By Michael Laiskonis

 

I had the honor last month of conducting an intensive, three-day course in the pastry kitchens at ICE, the latest in a long-running series known as the Center for Advanced Pastry Studies. The program – CAPS, for short – was initiated several years ago by pastry and baking instructor Michelle Tampakis, and the long list of illustrious pastry chefs who have brought their expertise to ICE in the past includes heavy hitters like Olivier Bajard, Laurent Branlard, Stephane Glacier, En-Ming Hsu, Michael Joy, Elisa Strauss, and Stephane Treand.

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The CAPS program has become a unique and valuable resource not just for our students, faculty, and alumni, but also for the greater pastry community of New York City. As special guest instructors, the invited chefs are able to focus in on their respective specialties (cakes, candies, sugar, chocolate, plated desserts) over the span of some twenty hours of hands-on instruction to a small group of working chefs. It is this special format—and the opportunity to dive deep into a single subject—that I enjoy the most in my capacity as an instructor!

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The theme for my course was frozen desserts, with a special focus on ice cream and sorbet. We jumped into things on the first day with an intensive look at the physics of ice cream and how sweeteners like sucrose, glucose, and lactose (the sugar present in milk) depress the freezing point of a liquid to different degrees. It is this very idea of freeze point depression that makes ice cream possible—a mixture that is soft enough to scoop when frozen, as opposed to a hard block of ice. The diagram above shows a range of temperatures and their effect on an ice cream. An interesting fact to consider: even at temperatures far below the freezing point, nearly 20% of the water in an ice cream base remains unfrozen!

 

Also crucial to understanding ice cream (and, in my opinion, all forms of cooking both sweet and savory) is identifying the composition and structure of our ingredients and how they function in any given recipe. After the brief primer on the physiochemical properties of frozen desserts, the class dove deeply into the composition of the various sugars, dairy, and egg products typically used in ice cream. The two charts below were heavily referenced during the class, especially when learning how to develop formulas for sorbets and ice creams with specific textures and flavors in mind.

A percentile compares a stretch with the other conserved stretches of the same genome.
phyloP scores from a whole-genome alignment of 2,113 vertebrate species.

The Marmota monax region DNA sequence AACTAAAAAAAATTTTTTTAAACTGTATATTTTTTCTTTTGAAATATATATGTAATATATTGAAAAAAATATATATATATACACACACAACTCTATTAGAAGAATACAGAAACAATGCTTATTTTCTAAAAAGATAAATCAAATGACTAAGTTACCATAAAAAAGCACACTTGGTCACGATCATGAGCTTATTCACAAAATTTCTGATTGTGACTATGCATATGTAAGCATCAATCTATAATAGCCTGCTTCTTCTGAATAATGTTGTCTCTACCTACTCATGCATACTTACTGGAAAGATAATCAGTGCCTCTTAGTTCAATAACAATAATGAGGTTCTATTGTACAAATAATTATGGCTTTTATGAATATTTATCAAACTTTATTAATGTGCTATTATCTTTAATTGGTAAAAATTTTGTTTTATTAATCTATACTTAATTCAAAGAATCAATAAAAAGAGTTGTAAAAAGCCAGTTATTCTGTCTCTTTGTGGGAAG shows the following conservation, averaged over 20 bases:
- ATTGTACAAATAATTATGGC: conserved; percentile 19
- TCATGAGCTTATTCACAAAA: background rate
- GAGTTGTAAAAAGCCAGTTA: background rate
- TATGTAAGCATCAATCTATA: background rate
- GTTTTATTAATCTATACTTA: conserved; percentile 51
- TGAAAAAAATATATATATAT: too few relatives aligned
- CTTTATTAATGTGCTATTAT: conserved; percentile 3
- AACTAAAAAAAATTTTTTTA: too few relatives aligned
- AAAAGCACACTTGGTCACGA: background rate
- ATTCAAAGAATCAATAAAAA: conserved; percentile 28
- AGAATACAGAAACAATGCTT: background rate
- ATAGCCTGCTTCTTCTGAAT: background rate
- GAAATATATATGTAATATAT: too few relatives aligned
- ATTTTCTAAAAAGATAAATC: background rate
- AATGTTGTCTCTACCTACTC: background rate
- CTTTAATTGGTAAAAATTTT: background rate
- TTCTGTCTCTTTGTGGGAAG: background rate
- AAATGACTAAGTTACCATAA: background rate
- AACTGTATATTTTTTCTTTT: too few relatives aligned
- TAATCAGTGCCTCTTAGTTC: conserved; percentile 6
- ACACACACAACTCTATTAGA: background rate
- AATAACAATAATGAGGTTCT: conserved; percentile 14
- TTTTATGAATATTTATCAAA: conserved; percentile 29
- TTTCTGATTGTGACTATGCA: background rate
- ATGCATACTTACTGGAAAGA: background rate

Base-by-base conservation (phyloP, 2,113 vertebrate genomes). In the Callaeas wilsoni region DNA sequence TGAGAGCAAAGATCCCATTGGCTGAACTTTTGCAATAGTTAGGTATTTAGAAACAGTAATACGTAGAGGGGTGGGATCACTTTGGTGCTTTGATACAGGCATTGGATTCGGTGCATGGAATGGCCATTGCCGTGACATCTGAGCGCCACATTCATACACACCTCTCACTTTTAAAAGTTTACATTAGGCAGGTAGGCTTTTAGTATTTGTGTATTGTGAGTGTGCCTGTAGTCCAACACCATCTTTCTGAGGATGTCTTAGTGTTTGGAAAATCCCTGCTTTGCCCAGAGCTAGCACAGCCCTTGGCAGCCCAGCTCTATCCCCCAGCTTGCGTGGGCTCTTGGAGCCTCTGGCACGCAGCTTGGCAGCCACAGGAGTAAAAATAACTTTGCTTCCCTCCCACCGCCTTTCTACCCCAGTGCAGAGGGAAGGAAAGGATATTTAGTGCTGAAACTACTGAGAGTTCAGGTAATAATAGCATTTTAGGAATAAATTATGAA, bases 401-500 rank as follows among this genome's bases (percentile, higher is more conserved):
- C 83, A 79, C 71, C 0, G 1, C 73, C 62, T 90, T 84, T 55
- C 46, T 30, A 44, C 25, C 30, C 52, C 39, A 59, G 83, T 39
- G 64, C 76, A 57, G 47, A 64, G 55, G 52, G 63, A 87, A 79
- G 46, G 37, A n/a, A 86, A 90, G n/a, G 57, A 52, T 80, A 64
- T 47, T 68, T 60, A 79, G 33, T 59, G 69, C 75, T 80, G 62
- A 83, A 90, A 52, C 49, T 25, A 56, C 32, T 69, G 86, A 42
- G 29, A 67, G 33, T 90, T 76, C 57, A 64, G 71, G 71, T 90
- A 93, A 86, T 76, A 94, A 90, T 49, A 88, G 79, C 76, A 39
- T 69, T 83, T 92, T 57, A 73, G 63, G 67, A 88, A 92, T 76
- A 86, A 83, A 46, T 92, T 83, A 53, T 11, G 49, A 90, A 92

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The ‘sugar’ chart offers detailed information such as water content and the degree to which each sweetener depresses the freezing point of water, as well as its relative sweetness, expressed in a numerical value. The dairy ‘product’ chart tells us how each form of milk, cream, or butter varies in water, fat, and solids content—all very important when formulating recipes.

 

With the close of the first day, the students prepared the most basic of frozen desserts, granités, a simple mixture of fruit juices or infusions frozen while agitated by hand. But on the second day, we got down to the serious business of formulating sorbet and ice cream recipes. The group produced over two dozen varieties, from simple flavors like chocolate and vanilla, to more complex and inventive concoctions, like balsamic vinegar, red pepper-mandarin, and cinnamon toast.

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Beyond executing the basic recipes, we produced several versions of vanilla, with slight variations in fat content (from 6% to 14%), in order to evaluate how the different formulas produced different results in flavor, texture, and overrun. We also compared the effects of churning the ice creams in a conventional freezer versus a PacoJet, which is increasingly common in small restaurant kitchens. And after tasting our range of vanilla bases, we also put them through a melt-down test to compare how methods and recipes affect the rate at which each ice cream melted.

 

The third and final day gave us the opportunity to discuss some of the applications of our efforts, including fun novelty dessert items like frozen bars and ice cream sandwiches. We also spent a few moments exploring the micro-structure of ice cream, visualizing frozen desserts on a near-molecular level to better understand its behavior both before and after freezing. The diagram below shows the delicate structure of air bubbles (ice cream is, technically, a kind of foam), coalesced milk fat, and solid ice crystals, all dispersed within the unfrozen solution of water and sugars.

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From my perspective, each of the students—whose experience ran from working pastry chefs, to enthusiastic amateurs, to artisanal ice cream makers—took something away from the class that they could apply in their own unique environment. As for myself, all of the prior research that went into the materials certainly expanded my own knowledge of frozen desserts, and I’m hoping to make this three-day seminar a recurring feature of the CAPS program here at ICE!

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